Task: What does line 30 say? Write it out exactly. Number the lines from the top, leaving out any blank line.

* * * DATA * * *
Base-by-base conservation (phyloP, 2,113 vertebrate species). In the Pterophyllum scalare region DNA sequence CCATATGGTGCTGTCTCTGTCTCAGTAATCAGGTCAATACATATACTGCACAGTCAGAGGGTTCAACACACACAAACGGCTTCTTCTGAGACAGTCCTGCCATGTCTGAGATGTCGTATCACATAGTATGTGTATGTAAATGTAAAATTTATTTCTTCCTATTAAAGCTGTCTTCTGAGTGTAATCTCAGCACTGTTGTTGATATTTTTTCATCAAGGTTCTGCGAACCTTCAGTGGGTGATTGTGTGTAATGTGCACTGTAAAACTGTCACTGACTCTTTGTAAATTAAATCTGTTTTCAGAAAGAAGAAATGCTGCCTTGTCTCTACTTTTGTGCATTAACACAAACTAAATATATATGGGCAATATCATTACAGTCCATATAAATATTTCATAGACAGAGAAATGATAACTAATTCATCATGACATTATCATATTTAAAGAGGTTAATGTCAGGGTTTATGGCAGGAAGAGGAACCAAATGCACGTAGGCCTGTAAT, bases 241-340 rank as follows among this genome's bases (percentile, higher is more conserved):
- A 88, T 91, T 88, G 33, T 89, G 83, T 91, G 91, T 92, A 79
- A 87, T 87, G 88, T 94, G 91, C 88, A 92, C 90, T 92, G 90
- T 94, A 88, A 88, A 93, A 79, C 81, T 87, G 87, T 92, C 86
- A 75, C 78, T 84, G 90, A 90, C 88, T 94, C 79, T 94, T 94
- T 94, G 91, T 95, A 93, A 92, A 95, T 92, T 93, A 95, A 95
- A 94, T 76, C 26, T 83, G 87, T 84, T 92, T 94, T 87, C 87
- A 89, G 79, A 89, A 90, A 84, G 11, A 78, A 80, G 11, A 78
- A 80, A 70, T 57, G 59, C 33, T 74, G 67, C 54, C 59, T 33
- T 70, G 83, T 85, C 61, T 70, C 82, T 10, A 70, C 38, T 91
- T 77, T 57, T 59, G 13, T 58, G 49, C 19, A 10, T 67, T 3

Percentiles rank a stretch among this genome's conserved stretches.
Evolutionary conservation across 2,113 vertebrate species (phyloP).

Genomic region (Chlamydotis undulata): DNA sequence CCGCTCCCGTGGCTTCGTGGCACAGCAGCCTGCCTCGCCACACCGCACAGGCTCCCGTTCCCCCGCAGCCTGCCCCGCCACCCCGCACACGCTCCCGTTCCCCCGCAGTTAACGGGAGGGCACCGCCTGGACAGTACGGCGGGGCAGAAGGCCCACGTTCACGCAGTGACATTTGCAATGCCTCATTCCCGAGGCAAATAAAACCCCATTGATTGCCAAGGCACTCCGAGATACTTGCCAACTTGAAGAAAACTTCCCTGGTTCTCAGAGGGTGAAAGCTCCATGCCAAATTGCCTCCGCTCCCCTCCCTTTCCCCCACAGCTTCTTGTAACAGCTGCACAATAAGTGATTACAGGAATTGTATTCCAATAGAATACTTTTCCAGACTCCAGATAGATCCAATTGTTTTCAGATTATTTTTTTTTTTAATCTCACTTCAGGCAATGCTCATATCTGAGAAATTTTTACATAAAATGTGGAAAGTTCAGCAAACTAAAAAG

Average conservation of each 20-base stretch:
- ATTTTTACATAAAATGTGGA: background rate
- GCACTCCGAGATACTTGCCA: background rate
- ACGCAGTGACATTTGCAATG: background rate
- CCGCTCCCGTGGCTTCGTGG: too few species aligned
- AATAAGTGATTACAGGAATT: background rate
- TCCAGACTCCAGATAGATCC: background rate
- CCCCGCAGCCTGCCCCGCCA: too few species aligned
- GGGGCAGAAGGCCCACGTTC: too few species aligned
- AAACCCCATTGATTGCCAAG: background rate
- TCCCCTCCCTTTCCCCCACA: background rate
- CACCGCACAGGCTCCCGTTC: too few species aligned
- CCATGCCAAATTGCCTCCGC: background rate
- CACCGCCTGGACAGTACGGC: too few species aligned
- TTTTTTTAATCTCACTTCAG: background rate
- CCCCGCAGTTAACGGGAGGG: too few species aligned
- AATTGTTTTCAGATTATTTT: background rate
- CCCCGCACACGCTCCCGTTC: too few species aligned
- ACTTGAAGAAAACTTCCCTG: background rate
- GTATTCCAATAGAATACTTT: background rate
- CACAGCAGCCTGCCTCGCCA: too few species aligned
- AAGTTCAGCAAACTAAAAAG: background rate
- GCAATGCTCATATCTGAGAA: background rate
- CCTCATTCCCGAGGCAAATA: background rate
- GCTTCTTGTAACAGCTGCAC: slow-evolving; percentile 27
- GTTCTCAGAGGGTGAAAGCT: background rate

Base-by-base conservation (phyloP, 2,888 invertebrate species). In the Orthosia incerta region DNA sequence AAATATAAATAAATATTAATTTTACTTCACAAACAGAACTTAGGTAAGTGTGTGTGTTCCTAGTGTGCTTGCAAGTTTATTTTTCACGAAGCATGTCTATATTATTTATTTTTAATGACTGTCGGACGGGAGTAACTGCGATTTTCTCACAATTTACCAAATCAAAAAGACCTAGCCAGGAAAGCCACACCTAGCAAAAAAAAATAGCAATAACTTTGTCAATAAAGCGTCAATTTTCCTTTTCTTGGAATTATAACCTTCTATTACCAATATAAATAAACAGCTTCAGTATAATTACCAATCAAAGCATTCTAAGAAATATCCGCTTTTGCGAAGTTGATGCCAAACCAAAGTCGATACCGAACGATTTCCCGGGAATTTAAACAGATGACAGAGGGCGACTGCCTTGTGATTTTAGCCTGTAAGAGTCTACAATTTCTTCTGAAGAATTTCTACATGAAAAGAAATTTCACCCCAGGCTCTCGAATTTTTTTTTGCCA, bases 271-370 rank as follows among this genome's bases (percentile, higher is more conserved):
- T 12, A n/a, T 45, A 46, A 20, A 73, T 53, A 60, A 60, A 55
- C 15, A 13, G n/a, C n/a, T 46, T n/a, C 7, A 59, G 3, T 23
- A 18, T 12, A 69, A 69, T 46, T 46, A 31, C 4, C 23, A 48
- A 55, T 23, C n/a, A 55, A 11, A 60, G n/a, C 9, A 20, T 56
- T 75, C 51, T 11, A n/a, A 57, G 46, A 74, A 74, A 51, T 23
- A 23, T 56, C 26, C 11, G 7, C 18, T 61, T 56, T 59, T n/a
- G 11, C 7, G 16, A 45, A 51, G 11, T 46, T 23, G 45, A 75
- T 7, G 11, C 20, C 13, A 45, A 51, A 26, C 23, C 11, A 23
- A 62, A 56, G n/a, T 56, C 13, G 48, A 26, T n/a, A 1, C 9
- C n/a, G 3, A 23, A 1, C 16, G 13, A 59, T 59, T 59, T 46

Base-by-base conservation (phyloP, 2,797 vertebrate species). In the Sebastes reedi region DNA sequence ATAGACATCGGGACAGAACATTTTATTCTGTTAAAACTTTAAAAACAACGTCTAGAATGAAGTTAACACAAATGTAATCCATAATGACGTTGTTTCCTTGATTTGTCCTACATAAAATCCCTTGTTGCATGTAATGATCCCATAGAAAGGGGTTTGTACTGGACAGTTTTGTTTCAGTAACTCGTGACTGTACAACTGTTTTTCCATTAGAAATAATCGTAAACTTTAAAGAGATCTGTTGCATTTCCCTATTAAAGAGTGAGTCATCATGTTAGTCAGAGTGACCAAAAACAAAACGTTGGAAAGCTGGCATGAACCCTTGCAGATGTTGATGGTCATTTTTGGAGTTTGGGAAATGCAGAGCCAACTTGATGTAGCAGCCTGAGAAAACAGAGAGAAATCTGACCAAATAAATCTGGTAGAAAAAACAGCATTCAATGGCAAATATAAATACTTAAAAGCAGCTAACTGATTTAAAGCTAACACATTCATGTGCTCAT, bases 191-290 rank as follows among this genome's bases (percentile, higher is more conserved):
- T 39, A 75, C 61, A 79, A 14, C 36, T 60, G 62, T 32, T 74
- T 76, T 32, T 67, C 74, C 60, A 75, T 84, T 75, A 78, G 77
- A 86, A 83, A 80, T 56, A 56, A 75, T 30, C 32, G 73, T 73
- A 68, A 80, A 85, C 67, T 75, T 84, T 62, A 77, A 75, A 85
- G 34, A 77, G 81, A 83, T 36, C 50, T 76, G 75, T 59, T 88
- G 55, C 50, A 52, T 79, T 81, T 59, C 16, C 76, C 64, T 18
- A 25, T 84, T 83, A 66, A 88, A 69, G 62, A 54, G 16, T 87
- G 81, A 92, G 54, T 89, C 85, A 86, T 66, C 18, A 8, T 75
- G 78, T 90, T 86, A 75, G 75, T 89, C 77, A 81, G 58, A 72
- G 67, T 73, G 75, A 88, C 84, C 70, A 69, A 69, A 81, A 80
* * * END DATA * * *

- CCCCGCAGTTAACGGGAGGG: too few species aligned